Explaining his choice of celebrated choreographer Nacho Duato to lead St. Petersburg's Mikhailovsky Theater, arts patron Vladimir Kekhman complained that “already two generations of Russian dancers practically don’t know what a choreographer is who is also staging productions for them.”
“Ballet is considered a national treasure, and so far it is really so,” Kekhman said in a written response to questions. “But it is impossible to preserve the art of ballet limited by the repertoire created several decades ago as ballet dies when it stops developing.”
The Mikhailovsky Theater was founded in 1833, employing mostly French and European performers. The Mikhailovsky ballet under a different name became famous in the 1920s and ‘30s under choreographer Fyodor Lopukhov. These were the years when Dmitri Shostakovich and Sergei Prokofiev saw their ballet and opera productions premiered at the Mikhailovsky. The theater employs more than 800 people, including 130 dancers.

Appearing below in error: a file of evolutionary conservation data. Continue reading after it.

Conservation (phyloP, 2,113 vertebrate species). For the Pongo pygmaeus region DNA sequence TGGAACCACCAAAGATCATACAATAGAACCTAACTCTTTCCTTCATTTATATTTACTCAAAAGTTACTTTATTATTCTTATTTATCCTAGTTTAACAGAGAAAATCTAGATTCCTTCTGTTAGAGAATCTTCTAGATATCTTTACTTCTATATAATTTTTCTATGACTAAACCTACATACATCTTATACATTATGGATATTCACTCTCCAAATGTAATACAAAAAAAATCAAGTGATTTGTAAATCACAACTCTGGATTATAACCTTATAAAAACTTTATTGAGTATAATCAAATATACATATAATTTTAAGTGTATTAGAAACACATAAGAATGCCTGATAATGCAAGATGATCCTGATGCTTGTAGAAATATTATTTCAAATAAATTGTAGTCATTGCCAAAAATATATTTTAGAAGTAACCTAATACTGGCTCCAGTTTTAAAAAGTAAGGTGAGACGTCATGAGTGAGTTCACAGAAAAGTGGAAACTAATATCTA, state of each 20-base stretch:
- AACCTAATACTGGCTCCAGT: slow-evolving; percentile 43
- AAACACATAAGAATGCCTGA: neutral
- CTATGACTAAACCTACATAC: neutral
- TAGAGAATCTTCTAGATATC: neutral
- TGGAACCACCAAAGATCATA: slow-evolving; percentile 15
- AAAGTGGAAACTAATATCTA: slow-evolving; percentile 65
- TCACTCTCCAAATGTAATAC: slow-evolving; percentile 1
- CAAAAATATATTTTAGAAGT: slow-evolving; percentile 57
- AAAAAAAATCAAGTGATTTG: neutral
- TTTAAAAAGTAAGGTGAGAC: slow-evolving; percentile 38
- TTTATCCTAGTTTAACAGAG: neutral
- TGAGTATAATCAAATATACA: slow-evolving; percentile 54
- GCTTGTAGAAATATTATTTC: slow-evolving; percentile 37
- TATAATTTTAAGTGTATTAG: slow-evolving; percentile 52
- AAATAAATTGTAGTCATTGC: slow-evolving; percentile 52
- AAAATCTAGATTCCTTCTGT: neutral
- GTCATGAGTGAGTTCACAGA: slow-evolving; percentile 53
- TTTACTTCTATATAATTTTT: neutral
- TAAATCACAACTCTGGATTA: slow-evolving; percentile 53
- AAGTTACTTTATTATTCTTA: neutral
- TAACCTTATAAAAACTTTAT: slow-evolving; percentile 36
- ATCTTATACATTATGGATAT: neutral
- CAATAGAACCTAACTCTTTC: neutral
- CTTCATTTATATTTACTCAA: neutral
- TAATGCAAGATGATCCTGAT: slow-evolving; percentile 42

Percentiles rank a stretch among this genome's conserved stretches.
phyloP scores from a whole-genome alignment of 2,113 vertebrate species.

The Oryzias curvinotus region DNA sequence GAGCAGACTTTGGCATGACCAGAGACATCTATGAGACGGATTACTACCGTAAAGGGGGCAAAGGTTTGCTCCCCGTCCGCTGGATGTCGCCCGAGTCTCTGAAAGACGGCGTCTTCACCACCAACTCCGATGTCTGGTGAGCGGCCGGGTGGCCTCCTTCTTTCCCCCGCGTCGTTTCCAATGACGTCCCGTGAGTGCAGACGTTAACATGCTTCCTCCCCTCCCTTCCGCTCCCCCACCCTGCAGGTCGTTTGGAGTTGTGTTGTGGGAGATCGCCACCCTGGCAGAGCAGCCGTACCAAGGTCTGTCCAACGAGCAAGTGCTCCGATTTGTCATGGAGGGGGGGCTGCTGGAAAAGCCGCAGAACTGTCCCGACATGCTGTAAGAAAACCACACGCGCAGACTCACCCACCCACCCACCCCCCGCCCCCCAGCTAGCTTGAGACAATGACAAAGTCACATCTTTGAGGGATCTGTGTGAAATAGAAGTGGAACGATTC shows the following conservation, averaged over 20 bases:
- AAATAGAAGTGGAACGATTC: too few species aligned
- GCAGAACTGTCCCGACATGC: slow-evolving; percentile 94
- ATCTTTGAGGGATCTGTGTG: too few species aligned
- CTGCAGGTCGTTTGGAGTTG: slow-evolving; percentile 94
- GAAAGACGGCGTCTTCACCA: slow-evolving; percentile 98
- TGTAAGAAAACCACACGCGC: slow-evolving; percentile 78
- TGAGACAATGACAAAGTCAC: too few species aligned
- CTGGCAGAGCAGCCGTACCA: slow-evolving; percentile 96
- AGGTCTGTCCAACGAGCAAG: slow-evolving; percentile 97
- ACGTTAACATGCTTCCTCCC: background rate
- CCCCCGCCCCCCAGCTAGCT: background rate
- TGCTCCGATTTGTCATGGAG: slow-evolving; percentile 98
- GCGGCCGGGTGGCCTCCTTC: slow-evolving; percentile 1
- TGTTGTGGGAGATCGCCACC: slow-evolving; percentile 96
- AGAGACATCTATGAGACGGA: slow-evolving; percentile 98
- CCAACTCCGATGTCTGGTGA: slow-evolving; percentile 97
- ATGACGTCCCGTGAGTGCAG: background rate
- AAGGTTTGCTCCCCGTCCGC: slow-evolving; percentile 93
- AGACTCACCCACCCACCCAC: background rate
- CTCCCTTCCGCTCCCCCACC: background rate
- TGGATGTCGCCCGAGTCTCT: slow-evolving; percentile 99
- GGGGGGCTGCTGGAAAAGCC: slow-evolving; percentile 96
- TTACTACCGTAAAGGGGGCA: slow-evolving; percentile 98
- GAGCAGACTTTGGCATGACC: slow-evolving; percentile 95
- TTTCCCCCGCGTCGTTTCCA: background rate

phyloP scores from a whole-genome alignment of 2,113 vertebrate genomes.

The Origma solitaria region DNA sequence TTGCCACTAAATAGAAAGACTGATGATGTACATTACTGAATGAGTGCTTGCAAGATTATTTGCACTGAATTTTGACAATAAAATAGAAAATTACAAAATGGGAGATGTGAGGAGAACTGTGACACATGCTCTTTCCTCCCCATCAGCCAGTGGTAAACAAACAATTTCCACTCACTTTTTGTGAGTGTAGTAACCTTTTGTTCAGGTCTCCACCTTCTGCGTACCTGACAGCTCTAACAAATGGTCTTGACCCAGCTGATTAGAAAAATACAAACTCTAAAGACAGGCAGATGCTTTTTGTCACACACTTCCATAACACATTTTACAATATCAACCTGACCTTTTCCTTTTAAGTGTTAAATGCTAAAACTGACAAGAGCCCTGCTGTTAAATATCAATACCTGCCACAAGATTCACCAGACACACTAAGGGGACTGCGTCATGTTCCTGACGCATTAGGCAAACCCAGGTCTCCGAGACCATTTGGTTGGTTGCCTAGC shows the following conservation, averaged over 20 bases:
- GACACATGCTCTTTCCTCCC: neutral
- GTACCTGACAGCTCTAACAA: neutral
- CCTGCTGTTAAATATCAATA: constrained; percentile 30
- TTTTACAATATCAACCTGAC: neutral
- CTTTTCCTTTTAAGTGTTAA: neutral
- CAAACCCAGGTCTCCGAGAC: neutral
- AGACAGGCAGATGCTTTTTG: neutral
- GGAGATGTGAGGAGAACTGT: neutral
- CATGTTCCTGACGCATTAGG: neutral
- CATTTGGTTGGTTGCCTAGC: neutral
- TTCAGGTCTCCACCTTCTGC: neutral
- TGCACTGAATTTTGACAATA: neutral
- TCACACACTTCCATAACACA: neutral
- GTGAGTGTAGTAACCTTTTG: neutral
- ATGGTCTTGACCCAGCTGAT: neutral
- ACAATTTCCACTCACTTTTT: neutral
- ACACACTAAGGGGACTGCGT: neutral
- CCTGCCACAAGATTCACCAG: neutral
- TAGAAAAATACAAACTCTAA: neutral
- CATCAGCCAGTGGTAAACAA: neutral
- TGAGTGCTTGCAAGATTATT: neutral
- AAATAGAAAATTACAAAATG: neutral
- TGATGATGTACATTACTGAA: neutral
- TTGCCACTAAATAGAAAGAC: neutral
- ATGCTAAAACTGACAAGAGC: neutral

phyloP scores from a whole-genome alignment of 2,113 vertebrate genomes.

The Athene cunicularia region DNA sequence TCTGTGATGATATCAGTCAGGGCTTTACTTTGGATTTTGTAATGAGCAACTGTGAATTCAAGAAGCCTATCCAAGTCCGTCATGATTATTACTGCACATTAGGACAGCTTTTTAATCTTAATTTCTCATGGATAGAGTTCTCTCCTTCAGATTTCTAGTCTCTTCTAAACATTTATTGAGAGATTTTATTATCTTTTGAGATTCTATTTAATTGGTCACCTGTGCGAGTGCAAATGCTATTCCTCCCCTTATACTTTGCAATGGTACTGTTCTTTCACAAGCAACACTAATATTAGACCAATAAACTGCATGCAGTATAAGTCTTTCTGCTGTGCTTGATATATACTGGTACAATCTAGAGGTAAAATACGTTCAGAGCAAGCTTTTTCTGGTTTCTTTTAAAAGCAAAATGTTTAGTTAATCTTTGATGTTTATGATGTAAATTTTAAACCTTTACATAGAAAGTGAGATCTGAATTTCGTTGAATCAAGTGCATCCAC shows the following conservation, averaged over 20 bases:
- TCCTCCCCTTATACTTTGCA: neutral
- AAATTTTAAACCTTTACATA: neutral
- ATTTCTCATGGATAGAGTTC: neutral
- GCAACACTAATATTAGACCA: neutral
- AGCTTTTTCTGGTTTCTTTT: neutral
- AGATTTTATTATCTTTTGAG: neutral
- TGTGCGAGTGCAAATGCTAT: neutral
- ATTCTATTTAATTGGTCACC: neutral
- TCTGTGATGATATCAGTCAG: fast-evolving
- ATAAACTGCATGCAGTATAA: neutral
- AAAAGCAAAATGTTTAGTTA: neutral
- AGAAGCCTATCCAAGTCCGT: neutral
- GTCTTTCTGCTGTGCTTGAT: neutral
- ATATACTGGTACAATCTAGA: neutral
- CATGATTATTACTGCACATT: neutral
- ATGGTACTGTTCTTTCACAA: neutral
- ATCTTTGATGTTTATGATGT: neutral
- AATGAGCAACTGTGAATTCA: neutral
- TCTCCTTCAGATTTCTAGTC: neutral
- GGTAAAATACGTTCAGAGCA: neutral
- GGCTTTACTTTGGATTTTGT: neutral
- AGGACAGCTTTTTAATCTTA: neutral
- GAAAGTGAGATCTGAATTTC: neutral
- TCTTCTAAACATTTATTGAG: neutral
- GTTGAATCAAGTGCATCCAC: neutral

Handing a prized dance company over to a foreigner is more than an impertinence in this land. After all, in the ‘60s and ‘70s, a very popular underground song composed by Yuri Vizbor included this line: “But we are making rockets, and we dammed the Yenisey river, and we are ahead of the entire planet in the sphere of ballet.”
“Duato’s appointment is a vivid sign of change which I hope will affect the most conservative part of our culture,” said Artemiy Troitsky, an independent culture expert, formerly the editor in chief of Russian Playboy. “Back in the Soviet times our ballet was turned into an ideological fetish, and in my perception stood proudly next to such monsters as the KGB and the Communist Party. It will be fantastic if our hardened and bronze-like ballet eventually gets diluted with new aesthetic values and new people, especially if these people come from the West.”
News source: Los Angeles Times
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Culture news archive for 27 January' 2011.
Culture news archive for January' 2011.
Culture news archive for 2011 year.